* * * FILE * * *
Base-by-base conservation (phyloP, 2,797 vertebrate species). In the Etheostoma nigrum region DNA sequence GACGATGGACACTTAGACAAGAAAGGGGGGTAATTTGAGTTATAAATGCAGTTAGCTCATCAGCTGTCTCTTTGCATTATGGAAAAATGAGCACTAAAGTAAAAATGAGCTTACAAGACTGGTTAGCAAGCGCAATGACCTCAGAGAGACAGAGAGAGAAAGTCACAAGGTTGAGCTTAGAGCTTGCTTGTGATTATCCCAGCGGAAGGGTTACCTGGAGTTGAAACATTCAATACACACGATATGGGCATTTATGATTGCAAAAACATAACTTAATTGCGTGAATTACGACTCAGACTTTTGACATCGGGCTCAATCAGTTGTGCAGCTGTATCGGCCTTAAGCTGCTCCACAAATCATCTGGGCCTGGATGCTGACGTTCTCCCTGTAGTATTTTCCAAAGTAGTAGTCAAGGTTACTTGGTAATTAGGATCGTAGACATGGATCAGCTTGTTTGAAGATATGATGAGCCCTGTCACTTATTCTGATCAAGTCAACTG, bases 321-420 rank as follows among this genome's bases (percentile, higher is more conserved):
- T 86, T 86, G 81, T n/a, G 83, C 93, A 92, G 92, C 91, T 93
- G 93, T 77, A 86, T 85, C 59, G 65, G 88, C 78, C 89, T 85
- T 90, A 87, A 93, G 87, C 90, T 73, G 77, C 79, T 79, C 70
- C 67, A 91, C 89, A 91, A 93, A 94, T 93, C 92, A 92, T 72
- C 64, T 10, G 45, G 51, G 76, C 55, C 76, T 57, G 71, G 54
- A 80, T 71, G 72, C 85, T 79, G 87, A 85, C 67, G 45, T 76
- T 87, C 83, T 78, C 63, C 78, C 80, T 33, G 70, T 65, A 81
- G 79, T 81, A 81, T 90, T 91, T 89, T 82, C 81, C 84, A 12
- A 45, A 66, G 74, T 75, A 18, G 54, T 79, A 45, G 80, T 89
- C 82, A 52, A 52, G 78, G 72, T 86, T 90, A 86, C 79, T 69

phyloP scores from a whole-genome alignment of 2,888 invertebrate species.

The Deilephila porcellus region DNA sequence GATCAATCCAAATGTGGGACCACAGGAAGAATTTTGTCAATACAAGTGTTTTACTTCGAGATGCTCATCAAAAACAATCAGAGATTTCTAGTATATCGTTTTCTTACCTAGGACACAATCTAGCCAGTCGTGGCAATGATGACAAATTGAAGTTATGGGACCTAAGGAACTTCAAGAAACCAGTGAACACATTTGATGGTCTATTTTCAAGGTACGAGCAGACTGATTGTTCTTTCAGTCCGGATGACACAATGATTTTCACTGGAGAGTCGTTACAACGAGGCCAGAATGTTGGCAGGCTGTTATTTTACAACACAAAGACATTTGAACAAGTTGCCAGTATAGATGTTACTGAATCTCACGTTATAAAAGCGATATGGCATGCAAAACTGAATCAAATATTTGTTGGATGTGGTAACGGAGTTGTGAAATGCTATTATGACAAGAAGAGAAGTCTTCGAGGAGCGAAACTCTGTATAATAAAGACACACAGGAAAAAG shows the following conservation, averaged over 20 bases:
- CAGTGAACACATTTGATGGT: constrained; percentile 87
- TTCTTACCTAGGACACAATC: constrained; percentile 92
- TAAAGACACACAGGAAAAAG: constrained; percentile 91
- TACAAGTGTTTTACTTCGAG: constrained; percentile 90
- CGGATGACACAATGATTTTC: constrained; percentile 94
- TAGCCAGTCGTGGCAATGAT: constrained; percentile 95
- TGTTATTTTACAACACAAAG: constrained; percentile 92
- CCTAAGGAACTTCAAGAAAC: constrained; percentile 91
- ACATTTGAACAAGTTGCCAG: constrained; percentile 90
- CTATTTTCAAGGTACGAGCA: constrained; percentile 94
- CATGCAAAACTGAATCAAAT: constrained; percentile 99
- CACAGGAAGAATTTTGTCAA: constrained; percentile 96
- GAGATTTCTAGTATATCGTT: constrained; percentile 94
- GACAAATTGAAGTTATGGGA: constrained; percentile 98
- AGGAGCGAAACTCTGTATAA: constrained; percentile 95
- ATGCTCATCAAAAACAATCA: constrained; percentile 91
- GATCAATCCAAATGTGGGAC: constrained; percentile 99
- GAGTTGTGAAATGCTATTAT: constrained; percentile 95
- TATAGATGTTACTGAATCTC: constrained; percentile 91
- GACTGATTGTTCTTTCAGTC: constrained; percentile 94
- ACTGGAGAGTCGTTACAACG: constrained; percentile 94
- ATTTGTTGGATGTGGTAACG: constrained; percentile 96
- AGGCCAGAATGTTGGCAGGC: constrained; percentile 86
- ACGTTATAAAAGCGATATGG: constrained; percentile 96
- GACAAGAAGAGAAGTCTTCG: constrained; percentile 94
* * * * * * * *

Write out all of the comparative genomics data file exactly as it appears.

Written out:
Base-by-base conservation (phyloP, 2,797 vertebrate species). In the Etheostoma nigrum region DNA sequence GACGATGGACACTTAGACAAGAAAGGGGGGTAATTTGAGTTATAAATGCAGTTAGCTCATCAGCTGTCTCTTTGCATTATGGAAAAATGAGCACTAAAGTAAAAATGAGCTTACAAGACTGGTTAGCAAGCGCAATGACCTCAGAGAGACAGAGAGAGAAAGTCACAAGGTTGAGCTTAGAGCTTGCTTGTGATTATCCCAGCGGAAGGGTTACCTGGAGTTGAAACATTCAATACACACGATATGGGCATTTATGATTGCAAAAACATAACTTAATTGCGTGAATTACGACTCAGACTTTTGACATCGGGCTCAATCAGTTGTGCAGCTGTATCGGCCTTAAGCTGCTCCACAAATCATCTGGGCCTGGATGCTGACGTTCTCCCTGTAGTATTTTCCAAAGTAGTAGTCAAGGTTACTTGGTAATTAGGATCGTAGACATGGATCAGCTTGTTTGAAGATATGATGAGCCCTGTCACTTATTCTGATCAAGTCAACTG, bases 321-420 rank as follows among this genome's bases (percentile, higher is more conserved):
- T 86, T 86, G 81, T n/a, G 83, C 93, A 92, G 92, C 91, T 93
- G 93, T 77, A 86, T 85, C 59, G 65, G 88, C 78, C 89, T 85
- T 90, A 87, A 93, G 87, C 90, T 73, G 77, C 79, T 79, C 70
- C 67, A 91, C 89, A 91, A 93, A 94, T 93, C 92, A 92, T 72
- C 64, T 10, G 45, G 51, G 76, C 55, C 76, T 57, G 71, G 54
- A 80, T 71, G 72, C 85, T 79, G 87, A 85, C 67, G 45, T 76
- T 87, C 83, T 78, C 63, C 78, C 80, T 33, G 70, T 65, A 81
- G 79, T 81, A 81, T 90, T 91, T 89, T 82, C 81, C 84, A 12
- A 45, A 66, G 74, T 75, A 18, G 54, T 79, A 45, G 80, T 89
- C 82, A 52, A 52, G 78, G 72, T 86, T 90, A 86, C 79, T 69

phyloP scores from a whole-genome alignment of 2,888 invertebrate species.

The Deilephila porcellus region DNA sequence GATCAATCCAAATGTGGGACCACAGGAAGAATTTTGTCAATACAAGTGTTTTACTTCGAGATGCTCATCAAAAACAATCAGAGATTTCTAGTATATCGTTTTCTTACCTAGGACACAATCTAGCCAGTCGTGGCAATGATGACAAATTGAAGTTATGGGACCTAAGGAACTTCAAGAAACCAGTGAACACATTTGATGGTCTATTTTCAAGGTACGAGCAGACTGATTGTTCTTTCAGTCCGGATGACACAATGATTTTCACTGGAGAGTCGTTACAACGAGGCCAGAATGTTGGCAGGCTGTTATTTTACAACACAAAGACATTTGAACAAGTTGCCAGTATAGATGTTACTGAATCTCACGTTATAAAAGCGATATGGCATGCAAAACTGAATCAAATATTTGTTGGATGTGGTAACGGAGTTGTGAAATGCTATTATGACAAGAAGAGAAGTCTTCGAGGAGCGAAACTCTGTATAATAAAGACACACAGGAAAAAG shows the following conservation, averaged over 20 bases:
- CAGTGAACACATTTGATGGT: constrained; percentile 87
- TTCTTACCTAGGACACAATC: constrained; percentile 92
- TAAAGACACACAGGAAAAAG: constrained; percentile 91
- TACAAGTGTTTTACTTCGAG: constrained; percentile 90
- CGGATGACACAATGATTTTC: constrained; percentile 94
- TAGCCAGTCGTGGCAATGAT: constrained; percentile 95
- TGTTATTTTACAACACAAAG: constrained; percentile 92
- CCTAAGGAACTTCAAGAAAC: constrained; percentile 91
- ACATTTGAACAAGTTGCCAG: constrained; percentile 90
- CTATTTTCAAGGTACGAGCA: constrained; percentile 94
- CATGCAAAACTGAATCAAAT: constrained; percentile 99
- CACAGGAAGAATTTTGTCAA: constrained; percentile 96
- GAGATTTCTAGTATATCGTT: constrained; percentile 94
- GACAAATTGAAGTTATGGGA: constrained; percentile 98
- AGGAGCGAAACTCTGTATAA: constrained; percentile 95
- ATGCTCATCAAAAACAATCA: constrained; percentile 91
- GATCAATCCAAATGTGGGAC: constrained; percentile 99
- GAGTTGTGAAATGCTATTAT: constrained; percentile 95
- TATAGATGTTACTGAATCTC: constrained; percentile 91
- GACTGATTGTTCTTTCAGTC: constrained; percentile 94
- ACTGGAGAGTCGTTACAACG: constrained; percentile 94
- ATTTGTTGGATGTGGTAACG: constrained; percentile 96
- AGGCCAGAATGTTGGCAGGC: constrained; percentile 86
- ACGTTATAAAAGCGATATGG: constrained; percentile 96
- GACAAGAAGAGAAGTCTTCG: constrained; percentile 94